[et_pb_section fb_built=”1″ admin_label=”section” _builder_version=”3.22.3″ custom_padding=”2px|||||”][et_pb_row admin_label=”row” _builder_version=”3.22.3″ background_size=”initial” background_position=”top_left” background_repeat=”repeat”][et_pb_column type=”4_4″ _builder_version=”3.0.47″][et_pb_text admin_label=”Text” _builder_version=”3.24.1″ background_size=”initial” background_position=”top_left” background_repeat=”repeat”]
In my last tip I showed you how to insert a Drawing into your Google Doc. Part two of this tip is where you open up an actual Google Drawing, so it’s completely disassociated from any other tool. This is where you have the full functionality and all the awesomeness of Google Drawing!
Just before I go on and show you a couple of really awesome things in here. Apologies to the team if I step on anyone’s toes if they we’re going to share something similar, but a couple of quick little things that people don’t realise:
- Down in the corner. You’ve got a little grey triangle. You can actually drag that and change the size of your canvas so that in itself is awesomeness for a start. You can go to page setup, click on custom and you can actually customise the size you want here. So if you’re working on it, and you actually begin to run out of space your students can instantly make it bigger there in the end, so that’s pretty cool.
- Under insert you’ve got all these wonderful things:
– Here’s your Word Art so you can do it in here, make graphics make posters make infographics all kinds of things.
– Diagrams is really cool too. You can just click on diagrams and instantly have a range of diagrams you can insert, so if you wanted to put a timeline click on timeline then choose how many dates you want inserted and you can choose the colour that you want. Then it gives you different variations of timelines.
Your students can just click on it, it gets dropped into the Drawing and they can just access the text and change it. One quick little tip, though, if you want to move it, just drag your cursor over all of it and then look for the little crosshairs that let you shift it all at once. You don’t have to move it piece by piece.
Next your students can double click in the text boxes and change the text to put their own information in it, so really, really cool to be able to use charts and diagrams in Google Drawings.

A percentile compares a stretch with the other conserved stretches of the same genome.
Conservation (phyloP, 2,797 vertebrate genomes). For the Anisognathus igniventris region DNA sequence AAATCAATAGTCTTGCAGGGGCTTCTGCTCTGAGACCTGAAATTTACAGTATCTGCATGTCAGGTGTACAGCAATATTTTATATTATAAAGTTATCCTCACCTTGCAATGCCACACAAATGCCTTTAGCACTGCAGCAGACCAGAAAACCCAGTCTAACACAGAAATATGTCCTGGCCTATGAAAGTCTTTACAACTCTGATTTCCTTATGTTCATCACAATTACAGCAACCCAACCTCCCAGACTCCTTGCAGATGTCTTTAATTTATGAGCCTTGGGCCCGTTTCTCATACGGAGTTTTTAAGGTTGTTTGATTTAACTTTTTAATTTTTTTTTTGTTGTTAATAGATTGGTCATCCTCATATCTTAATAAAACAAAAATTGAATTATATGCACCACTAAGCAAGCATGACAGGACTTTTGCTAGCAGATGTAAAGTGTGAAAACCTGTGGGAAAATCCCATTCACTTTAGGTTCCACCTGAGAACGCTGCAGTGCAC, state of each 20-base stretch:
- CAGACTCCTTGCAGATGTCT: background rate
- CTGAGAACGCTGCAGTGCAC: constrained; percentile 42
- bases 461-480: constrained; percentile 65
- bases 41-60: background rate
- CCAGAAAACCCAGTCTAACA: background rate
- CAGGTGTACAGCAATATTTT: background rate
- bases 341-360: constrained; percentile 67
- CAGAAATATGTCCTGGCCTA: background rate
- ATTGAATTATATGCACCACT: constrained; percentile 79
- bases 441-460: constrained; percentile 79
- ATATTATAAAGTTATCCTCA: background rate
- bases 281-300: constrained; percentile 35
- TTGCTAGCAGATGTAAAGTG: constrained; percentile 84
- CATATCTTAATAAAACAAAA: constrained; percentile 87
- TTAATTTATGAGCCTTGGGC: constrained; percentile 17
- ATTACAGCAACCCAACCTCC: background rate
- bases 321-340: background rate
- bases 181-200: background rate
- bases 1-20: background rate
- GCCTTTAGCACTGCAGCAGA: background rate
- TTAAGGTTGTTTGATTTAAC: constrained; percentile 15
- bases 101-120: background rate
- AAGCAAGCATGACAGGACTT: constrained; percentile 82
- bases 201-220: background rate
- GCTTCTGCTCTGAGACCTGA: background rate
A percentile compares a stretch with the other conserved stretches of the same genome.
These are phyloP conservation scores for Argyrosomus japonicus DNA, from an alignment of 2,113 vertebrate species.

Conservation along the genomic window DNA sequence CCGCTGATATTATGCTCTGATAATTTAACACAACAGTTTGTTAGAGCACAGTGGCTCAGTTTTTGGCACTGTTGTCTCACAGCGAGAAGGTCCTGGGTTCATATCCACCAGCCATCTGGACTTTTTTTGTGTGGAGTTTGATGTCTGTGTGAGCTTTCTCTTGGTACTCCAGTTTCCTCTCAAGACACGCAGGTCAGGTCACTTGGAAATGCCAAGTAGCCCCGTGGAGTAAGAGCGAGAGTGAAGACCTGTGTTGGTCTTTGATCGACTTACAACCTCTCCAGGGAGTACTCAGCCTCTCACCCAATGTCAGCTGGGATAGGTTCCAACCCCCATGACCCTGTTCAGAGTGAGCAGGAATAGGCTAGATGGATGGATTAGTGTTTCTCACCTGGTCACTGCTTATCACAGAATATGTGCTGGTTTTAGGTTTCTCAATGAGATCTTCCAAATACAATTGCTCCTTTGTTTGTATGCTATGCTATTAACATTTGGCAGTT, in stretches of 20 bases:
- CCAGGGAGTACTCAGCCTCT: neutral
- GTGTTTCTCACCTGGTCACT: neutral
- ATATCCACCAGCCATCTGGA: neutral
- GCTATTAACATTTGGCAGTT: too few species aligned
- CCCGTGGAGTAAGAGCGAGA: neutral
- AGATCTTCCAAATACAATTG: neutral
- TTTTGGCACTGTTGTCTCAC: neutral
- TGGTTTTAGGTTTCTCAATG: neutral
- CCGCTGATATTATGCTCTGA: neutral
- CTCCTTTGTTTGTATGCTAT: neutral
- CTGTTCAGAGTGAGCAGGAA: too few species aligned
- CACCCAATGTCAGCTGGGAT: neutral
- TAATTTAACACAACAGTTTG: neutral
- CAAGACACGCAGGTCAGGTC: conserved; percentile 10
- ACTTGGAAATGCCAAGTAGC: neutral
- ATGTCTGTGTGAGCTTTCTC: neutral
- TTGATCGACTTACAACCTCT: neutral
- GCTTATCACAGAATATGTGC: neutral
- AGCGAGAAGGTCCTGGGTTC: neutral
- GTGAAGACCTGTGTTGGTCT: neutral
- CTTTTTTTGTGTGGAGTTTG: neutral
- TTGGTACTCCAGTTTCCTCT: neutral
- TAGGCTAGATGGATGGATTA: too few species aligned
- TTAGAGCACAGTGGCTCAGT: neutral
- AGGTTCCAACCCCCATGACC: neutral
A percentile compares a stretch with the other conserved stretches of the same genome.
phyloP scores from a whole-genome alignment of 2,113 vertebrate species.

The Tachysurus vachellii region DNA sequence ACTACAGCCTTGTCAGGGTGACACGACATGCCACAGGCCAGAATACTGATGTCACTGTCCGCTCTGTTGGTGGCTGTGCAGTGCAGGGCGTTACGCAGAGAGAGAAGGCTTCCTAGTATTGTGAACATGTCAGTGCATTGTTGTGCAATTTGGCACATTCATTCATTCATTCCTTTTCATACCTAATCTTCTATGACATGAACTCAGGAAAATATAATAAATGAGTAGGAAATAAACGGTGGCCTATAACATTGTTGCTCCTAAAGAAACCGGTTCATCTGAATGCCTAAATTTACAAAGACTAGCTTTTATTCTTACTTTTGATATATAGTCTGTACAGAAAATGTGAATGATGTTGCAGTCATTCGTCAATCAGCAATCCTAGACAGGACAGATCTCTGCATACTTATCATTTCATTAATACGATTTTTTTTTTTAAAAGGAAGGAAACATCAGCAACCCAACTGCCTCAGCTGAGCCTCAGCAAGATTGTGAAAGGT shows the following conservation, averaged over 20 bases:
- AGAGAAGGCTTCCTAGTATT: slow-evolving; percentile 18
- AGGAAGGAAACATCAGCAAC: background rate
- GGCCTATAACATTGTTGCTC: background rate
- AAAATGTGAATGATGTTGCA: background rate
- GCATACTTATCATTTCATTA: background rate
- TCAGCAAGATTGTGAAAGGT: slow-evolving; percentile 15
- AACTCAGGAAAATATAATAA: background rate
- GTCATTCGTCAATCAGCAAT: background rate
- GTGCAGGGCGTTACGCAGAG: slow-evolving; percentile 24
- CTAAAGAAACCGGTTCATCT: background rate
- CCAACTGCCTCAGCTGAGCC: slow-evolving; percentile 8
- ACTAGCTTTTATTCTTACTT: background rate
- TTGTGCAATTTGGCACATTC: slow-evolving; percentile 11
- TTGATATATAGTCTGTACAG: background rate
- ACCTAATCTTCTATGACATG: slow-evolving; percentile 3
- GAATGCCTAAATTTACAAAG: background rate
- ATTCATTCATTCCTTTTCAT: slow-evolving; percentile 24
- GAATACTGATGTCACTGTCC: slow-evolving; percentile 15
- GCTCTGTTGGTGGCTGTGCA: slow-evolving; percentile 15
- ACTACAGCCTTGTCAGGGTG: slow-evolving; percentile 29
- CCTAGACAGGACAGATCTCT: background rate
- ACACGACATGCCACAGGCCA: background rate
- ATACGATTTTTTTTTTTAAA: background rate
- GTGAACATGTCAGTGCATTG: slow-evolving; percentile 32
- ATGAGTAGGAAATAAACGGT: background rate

Same as other G Suite tools, you’ve got all the text options, colour options, insert images so if they want to search for something you can search the web and it won’t take them to a different site rather it will open up a sidebar and they can type in what they are searching for. Example: searching for cupcakes because we want to enter Karla’s Cupcake and we want to be the best at making cupcakes. We have gone through the Google search so these are all correctly licensed for your students to use so they can go through to get the one they want and literally just drag it across and it will open inside the drawing and they can just resize it and move it around.
As long as it’s selected they can go to the little crop tool and under the dropdown you’ll see you’ve got all these different masking options, so these will mask the image into a shape as opposed to trying to choose a shape and then put the object on top of it. It’s a really cool to be able to do that.
Then of course, they can choose a colour border and they can put that around it and they can make the border a different size and they can have different kinds of lines, just all sorts of really awesome things they can do with their image in there.
So I hope you’re starting to think Oh, maybe I should start exploring Google Drawings a little bit more. You can even use the off side of the canvas > so you might maybe put 3 or 4 cupcakes over in the blank canvas and you might get your kids to drag them over in order of ones that they like, least to most. Using the off side of the canvas is a really awesome way to use Google Drawings and Google Slides as well.